My guess would be that your Fontera device has a built-in DHCP server. When you friends' computers perform a DHCP request, the Fontera device replies and supplies them with an IP address, and I can bet that it also tells them that the default gateway is 10.11.1.1 (of course, you don't want this, you want them to treat 10.11.1.8 as the default gateway).

    What you want to do is disable the built-in DHCP on the Fontera device.

    From there you want to set up a DHCP server on your own computer. So when your friends' make a DHCP request, your own computer replies and tells them that the default gateway is 10.11.1.8.

    I've never actually set up a DHCP server on a Linux machine so I'll let someone who's experienced with it fill you in on that one. For now though, you could try using static IP's. For instance, on your friends' computers, just do:

    Code:
    sudo ifconfig wlan0 10.11.1.5 netmask 255.255.255.0 up  #Set IP
    sudo route add default gateway 10.11.1.8  #Set Default Gateway
    sudo sh -c "echo nameserver 208.67.222.222 > /etc/resolv.conf"  #Set DNS
    Then just open up Firefox on your friend's computer and see if you have a connection.

    Get back to us on this because I hope you get it working. I'd be playing around with this myself right now but I only have one computer

    Any ideas? Do i need to use a normal CAT5/6 cable after i have the iptables in place? (I don't think I do but i could be wrong)
    Cross-over cables are pretty much a thing of the past. All modern equipment will sense that the wrong cable is being used and with automatically adapt to it.
    Ask questions on the open forums, that way everybody benefits from the solution, and everybody can be corrected when they make mistakes. Don't send me private messages asking questions that should be asked on the open forums, I won't respond. I decline all "Friend Requests".

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    Member Mr-Protocol's Avatar
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    The Fonera is a wireless router with 1 ethernet port for internet. I have modified it with OpenWRT firmware and it has DHCP disabled. It gave the connected wifi user an IP of 169.254.x.x
    So my first problem is DHCP needs to be running somewhere.

    When i DHCP Client the eth0 which is cross over cable to the Fonera. It assigns me an IP 10.11.1.212 so DHCP is enabled on that "internet" port on the Fonera.

    It's a 6 year old laptop so i'll stick with my crossover cable Hopefully this fills in the blanks a bit.

    I tried following this guide hxxp://dimitar.me/?p=277
    But some things didnt mesh up well with BT4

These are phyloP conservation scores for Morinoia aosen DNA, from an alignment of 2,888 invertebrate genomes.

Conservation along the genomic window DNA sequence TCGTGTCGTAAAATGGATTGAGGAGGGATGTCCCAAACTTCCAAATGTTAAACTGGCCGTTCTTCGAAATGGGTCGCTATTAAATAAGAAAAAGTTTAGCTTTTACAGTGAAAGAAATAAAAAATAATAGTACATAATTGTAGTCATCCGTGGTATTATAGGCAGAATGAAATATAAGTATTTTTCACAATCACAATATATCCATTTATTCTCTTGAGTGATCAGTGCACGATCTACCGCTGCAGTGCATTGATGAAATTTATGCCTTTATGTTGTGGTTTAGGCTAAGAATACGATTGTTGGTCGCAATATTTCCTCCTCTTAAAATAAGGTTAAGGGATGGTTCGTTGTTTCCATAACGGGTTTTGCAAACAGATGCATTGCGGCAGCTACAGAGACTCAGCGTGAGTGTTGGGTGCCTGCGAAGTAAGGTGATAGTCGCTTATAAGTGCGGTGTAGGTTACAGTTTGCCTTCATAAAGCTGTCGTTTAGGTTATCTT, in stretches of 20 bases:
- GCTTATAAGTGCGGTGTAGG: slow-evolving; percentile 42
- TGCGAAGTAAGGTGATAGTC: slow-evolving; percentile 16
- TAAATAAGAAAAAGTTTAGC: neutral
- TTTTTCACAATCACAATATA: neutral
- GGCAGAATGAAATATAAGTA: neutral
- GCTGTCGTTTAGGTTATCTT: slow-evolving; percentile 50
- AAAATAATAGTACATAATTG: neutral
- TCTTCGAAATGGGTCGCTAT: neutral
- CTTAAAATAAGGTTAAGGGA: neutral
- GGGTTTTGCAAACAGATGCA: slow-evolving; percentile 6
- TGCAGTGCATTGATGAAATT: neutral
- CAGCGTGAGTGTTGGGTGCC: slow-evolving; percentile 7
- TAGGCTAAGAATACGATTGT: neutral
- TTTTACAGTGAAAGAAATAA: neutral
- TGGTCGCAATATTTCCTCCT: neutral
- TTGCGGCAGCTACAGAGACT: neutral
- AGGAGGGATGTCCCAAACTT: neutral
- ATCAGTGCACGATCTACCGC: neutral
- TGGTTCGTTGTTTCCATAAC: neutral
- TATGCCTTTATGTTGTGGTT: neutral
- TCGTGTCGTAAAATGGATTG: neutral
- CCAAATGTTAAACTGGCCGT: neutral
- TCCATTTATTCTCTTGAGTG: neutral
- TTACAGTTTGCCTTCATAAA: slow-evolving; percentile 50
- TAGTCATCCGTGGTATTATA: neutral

9. #9
    Very good friend of the forum Virchanza's Avatar
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    Quote Originally Posted by Mr-Protocol View Post
    The Fonera is a wireless router with 1 ethernet port for internet. I have modified it with OpenWRT firmware and it has DHCP disabled. It gave the connected wifi user an IP of 169.254.x.x
    So my first problem is DHCP needs to be running somewhere.

    When i DHCP Client the eth0 which is cross over cable to the Fonera. It assigns me an IP 10.11.1.212 so DHCP is enabled on that "internet" port on the Fonera.
    At the beginning I thought that the Ethernet slot on your Fonera was a normal LAN slot that would put you on the same network as all the wireless devices, but that isn't the case. You're actually connecting into a WAN port.

    So you've got two separate networks:
    1) There's the one with all the wireless devices on it
    2) There's the one that comes out of the Ethernet WAN port

    These two networks have a router between them, and the router performs NAT.

    As I see it, you have two options:
    1) You can go into your router settings and see if it's possible to treat that WAN slot as if was just another LAN slot, meaning that the two networks would be merged.

    If you can't do that, then the next option would be:
    2) Turn DHCP back on for the wireless network (so that they won't get 169.*.*.* addresses). Next, go into the router settings, and go to the WAN settings. In the WAN settings, you want to specify the default gateway as your laptop (i.e. the IP address used by eth0 on your laptop).

    So your networks might be as follows:
    The wireless network: 10.1.1.0/24
    The WAN network the contains eth0: 10.2.2.0/24
    The network that contains wlan0: 192.168.0.0/24

    So when a computer on the wireless network sends a packet to the internet, here's where it will go:

    1) The packet will first reach the LAN side of the access point
    2) The access point will perform NAT on the packet and shoot it out the WAN side
    3) On the WAN side, it will reach eth0 of your laptop
    4) Your laptop will perform NAT on the packet and shoot it out wlan0
    5) Once it's on wlan0 it will reach the access point and get to the Internet. . .

    By the way, what's the model number of your Fonera device?
    Ask questions on the open forums, that way everybody benefits from the solution, and everybody can be corrected when they make mistakes. Don't send me private messages asking questions that should be asked on the open forums, I won't respond. I decline all "Friend Requests".

  10. #10
    Member Mr-Protocol's Avatar
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    I'll give those suggestions a shot later today.

    La Fonera 2100 is the model. UK has La Fonera+ which has a LAN and WAN port.

    My model is for USA and only has a WAN port to host internet for the WIFI router which the Fonera is.

    Edit: ok i found this link that shows what i want to do, except instead of running ferret and hamster I want to run SSLStrip.

    http://www.dc425.org/dhcp